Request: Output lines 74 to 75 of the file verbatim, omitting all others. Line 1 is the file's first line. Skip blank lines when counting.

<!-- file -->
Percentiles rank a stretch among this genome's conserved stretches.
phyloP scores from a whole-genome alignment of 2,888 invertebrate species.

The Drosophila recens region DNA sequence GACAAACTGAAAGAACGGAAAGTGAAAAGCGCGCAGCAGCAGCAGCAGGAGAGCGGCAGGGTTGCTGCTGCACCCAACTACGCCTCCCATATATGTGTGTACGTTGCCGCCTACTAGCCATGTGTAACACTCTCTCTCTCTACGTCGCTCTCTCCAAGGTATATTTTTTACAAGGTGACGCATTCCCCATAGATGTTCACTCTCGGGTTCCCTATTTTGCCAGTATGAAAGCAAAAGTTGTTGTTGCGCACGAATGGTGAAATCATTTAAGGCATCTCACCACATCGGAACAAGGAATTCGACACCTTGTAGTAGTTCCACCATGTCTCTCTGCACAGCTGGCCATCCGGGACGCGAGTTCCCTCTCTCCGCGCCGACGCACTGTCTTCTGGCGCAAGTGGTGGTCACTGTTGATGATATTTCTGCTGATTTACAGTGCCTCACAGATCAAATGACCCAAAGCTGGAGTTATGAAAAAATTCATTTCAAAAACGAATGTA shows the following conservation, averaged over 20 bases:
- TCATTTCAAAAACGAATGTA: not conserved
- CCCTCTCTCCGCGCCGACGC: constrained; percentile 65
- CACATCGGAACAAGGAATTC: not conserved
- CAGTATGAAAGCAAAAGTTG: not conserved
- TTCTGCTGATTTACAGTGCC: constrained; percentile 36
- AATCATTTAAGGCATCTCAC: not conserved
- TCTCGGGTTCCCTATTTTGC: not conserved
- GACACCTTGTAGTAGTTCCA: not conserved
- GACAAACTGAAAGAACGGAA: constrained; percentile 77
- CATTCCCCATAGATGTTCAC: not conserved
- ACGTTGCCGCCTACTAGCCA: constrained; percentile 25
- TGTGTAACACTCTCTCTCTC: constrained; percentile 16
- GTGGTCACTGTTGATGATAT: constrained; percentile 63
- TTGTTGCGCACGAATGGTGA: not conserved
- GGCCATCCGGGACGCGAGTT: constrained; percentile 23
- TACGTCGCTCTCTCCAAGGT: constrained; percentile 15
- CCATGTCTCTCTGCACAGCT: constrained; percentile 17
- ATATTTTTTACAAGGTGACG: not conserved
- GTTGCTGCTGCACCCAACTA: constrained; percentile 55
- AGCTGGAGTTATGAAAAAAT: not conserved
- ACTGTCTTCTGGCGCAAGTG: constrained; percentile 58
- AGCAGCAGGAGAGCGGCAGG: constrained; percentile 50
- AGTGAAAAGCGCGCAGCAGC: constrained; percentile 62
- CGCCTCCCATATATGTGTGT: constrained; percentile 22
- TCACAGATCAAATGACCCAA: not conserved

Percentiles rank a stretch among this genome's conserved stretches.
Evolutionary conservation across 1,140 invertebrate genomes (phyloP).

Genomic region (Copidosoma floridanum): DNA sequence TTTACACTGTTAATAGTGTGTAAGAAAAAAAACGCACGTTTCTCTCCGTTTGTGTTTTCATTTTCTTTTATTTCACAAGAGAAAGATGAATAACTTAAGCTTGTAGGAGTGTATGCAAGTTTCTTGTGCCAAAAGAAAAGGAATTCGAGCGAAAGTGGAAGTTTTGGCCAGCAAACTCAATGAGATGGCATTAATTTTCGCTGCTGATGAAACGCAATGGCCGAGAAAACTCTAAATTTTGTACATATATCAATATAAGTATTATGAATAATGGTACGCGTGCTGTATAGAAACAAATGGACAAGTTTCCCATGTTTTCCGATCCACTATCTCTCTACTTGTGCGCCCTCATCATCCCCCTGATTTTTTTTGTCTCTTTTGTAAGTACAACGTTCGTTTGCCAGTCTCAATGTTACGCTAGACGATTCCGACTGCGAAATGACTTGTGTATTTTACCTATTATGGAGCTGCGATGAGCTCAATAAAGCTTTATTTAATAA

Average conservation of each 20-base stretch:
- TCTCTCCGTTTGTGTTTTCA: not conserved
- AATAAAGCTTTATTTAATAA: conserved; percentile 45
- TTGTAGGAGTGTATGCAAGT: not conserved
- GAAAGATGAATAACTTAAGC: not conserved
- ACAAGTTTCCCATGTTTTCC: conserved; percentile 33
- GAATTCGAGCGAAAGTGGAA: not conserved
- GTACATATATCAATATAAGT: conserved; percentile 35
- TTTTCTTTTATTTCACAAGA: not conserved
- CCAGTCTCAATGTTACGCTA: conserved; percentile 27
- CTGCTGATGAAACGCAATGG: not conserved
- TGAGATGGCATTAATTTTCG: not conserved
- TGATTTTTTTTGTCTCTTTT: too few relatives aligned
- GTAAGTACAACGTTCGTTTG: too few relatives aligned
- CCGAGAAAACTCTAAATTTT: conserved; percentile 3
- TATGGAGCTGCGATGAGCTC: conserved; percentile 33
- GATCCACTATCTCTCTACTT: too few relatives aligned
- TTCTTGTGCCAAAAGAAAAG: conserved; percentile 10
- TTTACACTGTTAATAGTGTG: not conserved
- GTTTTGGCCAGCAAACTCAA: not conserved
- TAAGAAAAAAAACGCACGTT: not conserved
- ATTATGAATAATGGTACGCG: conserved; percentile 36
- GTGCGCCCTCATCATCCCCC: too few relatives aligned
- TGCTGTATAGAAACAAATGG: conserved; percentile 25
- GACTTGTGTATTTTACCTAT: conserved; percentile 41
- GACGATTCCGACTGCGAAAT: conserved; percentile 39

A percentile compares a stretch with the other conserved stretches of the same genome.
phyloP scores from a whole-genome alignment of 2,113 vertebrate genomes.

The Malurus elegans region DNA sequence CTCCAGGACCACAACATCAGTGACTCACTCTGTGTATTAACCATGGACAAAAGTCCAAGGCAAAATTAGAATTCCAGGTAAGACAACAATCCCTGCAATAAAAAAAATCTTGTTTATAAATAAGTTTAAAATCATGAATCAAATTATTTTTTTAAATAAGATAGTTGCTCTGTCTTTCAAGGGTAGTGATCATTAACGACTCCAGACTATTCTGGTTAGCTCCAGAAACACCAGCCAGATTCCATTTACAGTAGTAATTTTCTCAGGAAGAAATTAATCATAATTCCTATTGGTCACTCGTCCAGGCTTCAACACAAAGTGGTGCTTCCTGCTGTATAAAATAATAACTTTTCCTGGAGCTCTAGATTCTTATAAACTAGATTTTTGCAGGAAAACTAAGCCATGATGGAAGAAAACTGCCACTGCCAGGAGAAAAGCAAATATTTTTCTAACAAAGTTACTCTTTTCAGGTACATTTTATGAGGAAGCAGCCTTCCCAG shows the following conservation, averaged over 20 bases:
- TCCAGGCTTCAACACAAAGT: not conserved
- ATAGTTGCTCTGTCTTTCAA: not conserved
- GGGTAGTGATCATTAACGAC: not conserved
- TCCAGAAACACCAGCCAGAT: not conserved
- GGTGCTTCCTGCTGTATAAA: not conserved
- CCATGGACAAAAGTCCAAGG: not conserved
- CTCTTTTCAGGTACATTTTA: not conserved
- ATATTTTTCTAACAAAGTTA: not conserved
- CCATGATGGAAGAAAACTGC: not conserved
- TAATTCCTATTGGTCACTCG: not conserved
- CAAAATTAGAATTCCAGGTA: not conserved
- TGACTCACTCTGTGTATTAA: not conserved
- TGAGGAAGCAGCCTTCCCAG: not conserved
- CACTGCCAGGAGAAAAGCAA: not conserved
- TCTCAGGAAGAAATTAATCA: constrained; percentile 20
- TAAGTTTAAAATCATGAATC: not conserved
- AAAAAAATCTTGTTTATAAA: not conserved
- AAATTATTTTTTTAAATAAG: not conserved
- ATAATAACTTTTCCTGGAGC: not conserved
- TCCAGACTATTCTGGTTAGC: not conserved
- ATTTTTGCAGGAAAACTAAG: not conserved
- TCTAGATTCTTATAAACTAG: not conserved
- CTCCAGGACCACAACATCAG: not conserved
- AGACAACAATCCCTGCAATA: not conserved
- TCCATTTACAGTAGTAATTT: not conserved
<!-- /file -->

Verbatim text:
- CACTGCCAGGAGAAAAGCAA: not conserved
- TCTCAGGAAGAAATTAATCA: constrained; percentile 20